- City suspends liquor license for downtown Cape bar; owners say they want to fix problems (3/26/17)7
- Mall aboard: Future requires evolution at West Park Mall (3/24/17)24
- Legal discrimination complaint, ethics complaint filed in Scott City government (3/22/17)13
- Business notebook: Cape native goes from farm to mobile-food operation (3/20/17)1
- Former Southeast softball coach sues Board of Regents; seeks damages and her job back (3/23/17)15
- Former Scott City administrator: 'I was forced to resign' (3/21/17)6
- Triplett manslaughter case set for July 2018 (3/21/17)2
- Two people found dead in Advance house fire (3/21/17)
- Two Cape men charged with second-degree murder of Grandi (3/21/17)2
- Lawmakers put prevailing wage in crosshairs; laborers object (2/12/17)10
Military used nerve gas, toxin in '60s tests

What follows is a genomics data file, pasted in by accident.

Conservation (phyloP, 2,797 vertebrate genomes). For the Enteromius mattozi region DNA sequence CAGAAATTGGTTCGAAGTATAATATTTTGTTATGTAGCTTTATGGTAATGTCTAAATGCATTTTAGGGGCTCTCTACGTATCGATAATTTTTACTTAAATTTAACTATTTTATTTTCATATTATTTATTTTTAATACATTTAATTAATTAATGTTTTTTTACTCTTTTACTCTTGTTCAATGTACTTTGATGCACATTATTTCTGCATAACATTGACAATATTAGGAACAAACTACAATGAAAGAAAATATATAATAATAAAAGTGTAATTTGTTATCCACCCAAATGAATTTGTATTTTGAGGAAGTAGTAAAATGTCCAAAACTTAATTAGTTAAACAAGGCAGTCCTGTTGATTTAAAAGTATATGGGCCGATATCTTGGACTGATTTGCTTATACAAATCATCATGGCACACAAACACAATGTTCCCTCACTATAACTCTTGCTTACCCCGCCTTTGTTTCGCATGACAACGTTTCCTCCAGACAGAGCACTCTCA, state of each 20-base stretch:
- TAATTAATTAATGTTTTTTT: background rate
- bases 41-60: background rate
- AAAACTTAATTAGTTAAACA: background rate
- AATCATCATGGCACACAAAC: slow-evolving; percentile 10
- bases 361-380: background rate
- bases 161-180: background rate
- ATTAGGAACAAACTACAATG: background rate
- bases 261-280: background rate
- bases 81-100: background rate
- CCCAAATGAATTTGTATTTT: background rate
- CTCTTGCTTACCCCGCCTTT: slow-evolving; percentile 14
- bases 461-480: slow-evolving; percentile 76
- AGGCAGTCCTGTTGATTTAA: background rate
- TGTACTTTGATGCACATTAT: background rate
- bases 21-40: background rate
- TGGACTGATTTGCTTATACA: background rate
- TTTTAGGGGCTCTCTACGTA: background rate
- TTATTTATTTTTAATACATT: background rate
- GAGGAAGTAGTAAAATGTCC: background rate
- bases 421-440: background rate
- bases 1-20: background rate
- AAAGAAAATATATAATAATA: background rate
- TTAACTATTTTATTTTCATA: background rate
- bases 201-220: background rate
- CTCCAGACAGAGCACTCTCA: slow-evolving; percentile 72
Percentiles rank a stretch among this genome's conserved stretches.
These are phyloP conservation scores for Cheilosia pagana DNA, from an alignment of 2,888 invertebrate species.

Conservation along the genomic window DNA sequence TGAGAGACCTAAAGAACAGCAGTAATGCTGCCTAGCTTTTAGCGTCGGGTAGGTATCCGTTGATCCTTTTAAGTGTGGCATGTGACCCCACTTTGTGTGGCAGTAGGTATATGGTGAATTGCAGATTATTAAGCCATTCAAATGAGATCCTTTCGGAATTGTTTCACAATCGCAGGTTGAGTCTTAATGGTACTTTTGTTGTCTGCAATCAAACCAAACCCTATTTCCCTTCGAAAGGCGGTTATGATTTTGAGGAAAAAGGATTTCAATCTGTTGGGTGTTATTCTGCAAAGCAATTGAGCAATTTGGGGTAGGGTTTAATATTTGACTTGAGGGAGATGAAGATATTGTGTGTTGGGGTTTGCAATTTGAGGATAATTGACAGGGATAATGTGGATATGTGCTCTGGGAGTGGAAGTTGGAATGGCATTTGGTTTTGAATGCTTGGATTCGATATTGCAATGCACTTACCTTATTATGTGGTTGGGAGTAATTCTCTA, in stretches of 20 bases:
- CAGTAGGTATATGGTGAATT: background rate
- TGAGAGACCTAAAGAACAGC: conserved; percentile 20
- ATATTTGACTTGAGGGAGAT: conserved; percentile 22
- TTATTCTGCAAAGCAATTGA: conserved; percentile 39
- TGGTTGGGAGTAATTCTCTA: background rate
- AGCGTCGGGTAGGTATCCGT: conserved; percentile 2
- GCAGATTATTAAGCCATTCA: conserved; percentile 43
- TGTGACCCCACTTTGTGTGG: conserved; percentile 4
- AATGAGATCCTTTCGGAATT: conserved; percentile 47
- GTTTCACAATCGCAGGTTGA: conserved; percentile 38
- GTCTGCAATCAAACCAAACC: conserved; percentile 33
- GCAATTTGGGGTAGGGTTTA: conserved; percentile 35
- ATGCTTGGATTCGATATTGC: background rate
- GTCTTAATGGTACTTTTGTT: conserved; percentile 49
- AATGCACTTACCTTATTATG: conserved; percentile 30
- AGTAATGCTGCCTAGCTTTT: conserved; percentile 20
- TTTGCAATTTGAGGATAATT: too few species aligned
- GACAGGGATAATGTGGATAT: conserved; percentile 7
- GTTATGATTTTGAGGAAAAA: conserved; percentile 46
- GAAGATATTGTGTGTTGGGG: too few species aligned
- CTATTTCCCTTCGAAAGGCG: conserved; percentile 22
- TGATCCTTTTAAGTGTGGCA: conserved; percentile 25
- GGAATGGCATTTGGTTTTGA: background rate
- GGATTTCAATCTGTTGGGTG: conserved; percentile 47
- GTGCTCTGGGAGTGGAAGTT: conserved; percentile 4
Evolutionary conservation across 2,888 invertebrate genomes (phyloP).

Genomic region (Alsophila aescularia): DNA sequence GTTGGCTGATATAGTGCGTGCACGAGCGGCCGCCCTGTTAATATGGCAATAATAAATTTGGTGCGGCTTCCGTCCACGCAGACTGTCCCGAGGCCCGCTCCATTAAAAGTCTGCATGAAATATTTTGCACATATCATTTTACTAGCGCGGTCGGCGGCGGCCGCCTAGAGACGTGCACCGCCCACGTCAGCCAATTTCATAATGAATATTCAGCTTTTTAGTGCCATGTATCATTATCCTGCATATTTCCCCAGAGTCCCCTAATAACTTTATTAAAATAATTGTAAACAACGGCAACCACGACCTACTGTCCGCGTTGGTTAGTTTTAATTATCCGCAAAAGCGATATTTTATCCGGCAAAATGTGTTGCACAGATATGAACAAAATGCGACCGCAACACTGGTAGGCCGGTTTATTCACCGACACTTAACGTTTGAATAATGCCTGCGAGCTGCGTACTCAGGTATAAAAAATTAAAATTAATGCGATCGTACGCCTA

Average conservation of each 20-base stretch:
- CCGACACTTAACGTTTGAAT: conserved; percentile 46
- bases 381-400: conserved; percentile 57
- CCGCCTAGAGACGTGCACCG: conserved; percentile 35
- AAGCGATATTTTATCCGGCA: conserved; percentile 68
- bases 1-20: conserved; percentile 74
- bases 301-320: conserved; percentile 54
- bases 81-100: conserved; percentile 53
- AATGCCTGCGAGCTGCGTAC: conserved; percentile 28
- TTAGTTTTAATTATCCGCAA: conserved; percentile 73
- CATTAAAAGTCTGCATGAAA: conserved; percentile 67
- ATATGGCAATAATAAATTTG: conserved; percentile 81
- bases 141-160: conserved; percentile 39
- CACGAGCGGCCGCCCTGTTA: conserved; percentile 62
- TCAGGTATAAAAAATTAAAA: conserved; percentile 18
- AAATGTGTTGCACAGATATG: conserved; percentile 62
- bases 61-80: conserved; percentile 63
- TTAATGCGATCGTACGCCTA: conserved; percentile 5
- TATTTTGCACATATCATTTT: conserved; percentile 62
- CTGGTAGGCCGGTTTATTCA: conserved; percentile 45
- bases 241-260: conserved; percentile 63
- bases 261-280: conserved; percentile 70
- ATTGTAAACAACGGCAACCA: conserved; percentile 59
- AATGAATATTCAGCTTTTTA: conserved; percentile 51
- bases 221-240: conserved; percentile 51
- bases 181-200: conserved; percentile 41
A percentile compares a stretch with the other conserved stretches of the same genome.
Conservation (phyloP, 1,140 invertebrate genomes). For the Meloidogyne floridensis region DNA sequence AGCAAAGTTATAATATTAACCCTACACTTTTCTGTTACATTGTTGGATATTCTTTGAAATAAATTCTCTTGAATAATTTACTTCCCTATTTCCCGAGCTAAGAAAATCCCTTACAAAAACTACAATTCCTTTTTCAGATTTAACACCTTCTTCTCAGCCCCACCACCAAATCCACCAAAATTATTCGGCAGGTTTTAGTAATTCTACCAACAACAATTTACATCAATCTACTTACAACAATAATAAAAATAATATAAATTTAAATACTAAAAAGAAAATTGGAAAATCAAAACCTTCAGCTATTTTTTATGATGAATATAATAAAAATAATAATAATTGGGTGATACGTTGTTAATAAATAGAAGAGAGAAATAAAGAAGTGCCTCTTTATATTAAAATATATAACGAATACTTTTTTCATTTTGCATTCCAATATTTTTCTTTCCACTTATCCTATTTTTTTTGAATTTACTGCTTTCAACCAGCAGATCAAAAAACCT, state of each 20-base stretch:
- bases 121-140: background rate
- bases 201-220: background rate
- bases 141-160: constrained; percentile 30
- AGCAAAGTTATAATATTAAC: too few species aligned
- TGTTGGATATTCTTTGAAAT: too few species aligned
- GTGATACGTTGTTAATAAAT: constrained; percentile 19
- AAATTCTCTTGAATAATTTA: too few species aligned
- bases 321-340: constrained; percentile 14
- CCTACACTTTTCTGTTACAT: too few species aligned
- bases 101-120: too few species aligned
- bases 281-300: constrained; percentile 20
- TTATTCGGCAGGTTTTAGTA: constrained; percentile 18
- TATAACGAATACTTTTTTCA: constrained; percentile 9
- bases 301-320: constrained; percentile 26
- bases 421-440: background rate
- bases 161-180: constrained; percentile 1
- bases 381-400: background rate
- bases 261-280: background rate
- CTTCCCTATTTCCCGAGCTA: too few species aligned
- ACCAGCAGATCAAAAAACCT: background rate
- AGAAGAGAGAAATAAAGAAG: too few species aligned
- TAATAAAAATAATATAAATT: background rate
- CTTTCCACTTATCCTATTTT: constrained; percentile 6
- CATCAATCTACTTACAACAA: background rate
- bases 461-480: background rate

WASHINGTON -- The U.S. military used two kinds of nerve gas and a biological toxin in tests on Navy ships in the 1960s, the Pentagon acknowledged for the first time Thursday.
Officials said veterans harmed by exposure to the agents could be eligible for health benefits.
The four tests in the Pacific from 1964 to 1968 used either the deadly nerve agent sarin, the nerve gas known as VX, or a biological toxin that causes flu-like symptoms, Defense Department statements said.
The tests, conducted on barges, tugs, destroyers and other ships, were to test the weapons themselves, protective gear and decontamination procedures.
Sketchy records of the tests and ships' logs do not indicate any of those involved in the tests suffered serious health problems at the time, said Dr. Michael E. Kilpatrick, a Defense Department health official. "It may not be the best, but we believe if anything catastrophic happened or if there were large numbers of ill people, it would be in the log," said Kilpatrick, who was involved in reviewing the records. "There's no indication on any of these tests that that had occurred."
The Department of Veterans Affairs has mailed letters to about 600 veterans who may have taken part in the tests, VA Secretary Anthony Principi said Thursday. Any who were harmed by the chemicals could be eligible for VA benefits.